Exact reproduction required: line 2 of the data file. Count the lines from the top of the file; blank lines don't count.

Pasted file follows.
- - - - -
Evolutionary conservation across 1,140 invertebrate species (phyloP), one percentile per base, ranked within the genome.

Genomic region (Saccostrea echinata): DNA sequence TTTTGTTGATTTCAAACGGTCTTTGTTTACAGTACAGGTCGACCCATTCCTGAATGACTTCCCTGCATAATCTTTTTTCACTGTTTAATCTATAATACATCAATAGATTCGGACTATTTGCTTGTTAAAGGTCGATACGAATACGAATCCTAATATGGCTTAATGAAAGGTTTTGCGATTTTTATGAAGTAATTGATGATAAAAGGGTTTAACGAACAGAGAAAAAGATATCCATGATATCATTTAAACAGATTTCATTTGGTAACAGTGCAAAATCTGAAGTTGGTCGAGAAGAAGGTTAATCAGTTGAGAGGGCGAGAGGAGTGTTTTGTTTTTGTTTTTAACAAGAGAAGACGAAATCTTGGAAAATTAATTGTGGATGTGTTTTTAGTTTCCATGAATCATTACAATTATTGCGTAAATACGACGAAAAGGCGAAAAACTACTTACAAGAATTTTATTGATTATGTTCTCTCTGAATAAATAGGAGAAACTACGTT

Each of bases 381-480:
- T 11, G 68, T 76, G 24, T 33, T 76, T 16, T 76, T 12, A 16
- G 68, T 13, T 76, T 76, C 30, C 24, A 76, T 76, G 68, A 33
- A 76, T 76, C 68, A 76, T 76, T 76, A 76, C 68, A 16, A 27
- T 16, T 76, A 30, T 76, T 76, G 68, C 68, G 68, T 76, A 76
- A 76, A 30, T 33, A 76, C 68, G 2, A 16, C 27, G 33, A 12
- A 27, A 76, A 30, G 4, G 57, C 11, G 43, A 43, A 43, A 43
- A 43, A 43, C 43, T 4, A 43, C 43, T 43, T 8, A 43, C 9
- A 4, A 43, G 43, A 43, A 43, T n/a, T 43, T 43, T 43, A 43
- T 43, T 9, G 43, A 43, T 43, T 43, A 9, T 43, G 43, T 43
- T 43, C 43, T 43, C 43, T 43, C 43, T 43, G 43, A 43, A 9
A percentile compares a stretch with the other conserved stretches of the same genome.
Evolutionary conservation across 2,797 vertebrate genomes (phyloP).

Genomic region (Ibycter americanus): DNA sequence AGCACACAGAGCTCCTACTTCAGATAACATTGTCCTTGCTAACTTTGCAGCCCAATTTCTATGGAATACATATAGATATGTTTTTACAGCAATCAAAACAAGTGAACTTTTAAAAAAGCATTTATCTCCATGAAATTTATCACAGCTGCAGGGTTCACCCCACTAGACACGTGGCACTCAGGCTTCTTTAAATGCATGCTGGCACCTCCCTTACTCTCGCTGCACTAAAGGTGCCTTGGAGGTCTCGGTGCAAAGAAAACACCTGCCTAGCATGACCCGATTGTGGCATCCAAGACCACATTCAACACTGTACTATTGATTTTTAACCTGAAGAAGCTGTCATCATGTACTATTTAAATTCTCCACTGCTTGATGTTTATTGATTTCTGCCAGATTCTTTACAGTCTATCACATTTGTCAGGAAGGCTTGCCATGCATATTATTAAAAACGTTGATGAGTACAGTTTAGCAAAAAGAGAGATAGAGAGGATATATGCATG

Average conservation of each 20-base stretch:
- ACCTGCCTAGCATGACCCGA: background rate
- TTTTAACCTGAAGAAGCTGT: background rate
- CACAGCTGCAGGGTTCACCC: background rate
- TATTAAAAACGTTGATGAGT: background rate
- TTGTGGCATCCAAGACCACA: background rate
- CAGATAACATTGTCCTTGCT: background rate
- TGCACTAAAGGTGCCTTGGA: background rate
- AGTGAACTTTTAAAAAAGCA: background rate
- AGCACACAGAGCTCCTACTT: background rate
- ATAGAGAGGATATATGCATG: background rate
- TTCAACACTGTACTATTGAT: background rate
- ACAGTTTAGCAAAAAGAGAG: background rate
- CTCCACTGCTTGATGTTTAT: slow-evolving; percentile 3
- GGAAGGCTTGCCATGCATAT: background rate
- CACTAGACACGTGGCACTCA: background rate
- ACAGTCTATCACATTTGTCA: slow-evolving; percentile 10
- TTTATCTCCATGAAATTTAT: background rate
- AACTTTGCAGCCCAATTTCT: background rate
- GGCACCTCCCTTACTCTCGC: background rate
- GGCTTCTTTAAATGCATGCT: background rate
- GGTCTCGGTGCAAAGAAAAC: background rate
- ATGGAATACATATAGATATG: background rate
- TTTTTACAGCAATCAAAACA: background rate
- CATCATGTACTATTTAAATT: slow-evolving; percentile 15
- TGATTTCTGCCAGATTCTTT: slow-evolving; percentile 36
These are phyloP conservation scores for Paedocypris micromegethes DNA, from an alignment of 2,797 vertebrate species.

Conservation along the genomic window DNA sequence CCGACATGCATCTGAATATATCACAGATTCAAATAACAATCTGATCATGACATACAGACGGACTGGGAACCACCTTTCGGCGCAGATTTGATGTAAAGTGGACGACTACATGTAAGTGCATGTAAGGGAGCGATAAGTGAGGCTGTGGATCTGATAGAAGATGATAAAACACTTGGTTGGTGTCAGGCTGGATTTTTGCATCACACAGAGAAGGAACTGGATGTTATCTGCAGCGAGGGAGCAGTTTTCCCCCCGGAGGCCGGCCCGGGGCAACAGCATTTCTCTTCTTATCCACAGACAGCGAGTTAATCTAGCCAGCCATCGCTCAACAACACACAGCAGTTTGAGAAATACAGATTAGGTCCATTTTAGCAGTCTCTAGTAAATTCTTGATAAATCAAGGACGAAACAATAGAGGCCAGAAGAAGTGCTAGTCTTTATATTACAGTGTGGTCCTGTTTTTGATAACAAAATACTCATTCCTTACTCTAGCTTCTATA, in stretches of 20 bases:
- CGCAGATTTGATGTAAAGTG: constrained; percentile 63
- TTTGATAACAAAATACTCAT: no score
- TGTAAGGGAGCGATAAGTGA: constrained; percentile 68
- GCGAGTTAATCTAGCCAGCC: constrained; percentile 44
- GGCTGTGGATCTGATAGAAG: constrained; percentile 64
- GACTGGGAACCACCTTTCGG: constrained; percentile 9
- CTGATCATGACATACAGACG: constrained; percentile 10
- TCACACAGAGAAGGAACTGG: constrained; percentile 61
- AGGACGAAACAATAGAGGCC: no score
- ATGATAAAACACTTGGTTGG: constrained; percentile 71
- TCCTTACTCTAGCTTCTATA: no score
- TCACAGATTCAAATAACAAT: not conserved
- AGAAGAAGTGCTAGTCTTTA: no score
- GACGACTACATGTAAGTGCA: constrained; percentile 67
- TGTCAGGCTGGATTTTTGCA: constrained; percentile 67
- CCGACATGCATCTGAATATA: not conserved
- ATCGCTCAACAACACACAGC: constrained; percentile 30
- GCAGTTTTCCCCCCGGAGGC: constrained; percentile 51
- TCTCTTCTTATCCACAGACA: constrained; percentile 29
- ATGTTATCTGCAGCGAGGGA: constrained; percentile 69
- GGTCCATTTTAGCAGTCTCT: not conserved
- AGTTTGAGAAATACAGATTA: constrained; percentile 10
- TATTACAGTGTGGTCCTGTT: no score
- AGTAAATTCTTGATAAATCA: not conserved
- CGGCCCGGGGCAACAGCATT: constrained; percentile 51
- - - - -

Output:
Genomic region (Saccostrea echinata): DNA sequence TTTTGTTGATTTCAAACGGTCTTTGTTTACAGTACAGGTCGACCCATTCCTGAATGACTTCCCTGCATAATCTTTTTTCACTGTTTAATCTATAATACATCAATAGATTCGGACTATTTGCTTGTTAAAGGTCGATACGAATACGAATCCTAATATGGCTTAATGAAAGGTTTTGCGATTTTTATGAAGTAATTGATGATAAAAGGGTTTAACGAACAGAGAAAAAGATATCCATGATATCATTTAAACAGATTTCATTTGGTAACAGTGCAAAATCTGAAGTTGGTCGAGAAGAAGGTTAATCAGTTGAGAGGGCGAGAGGAGTGTTTTGTTTTTGTTTTTAACAAGAGAAGACGAAATCTTGGAAAATTAATTGTGGATGTGTTTTTAGTTTCCATGAATCATTACAATTATTGCGTAAATACGACGAAAAGGCGAAAAACTACTTACAAGAATTTTATTGATTATGTTCTCTCTGAATAAATAGGAGAAACTACGTT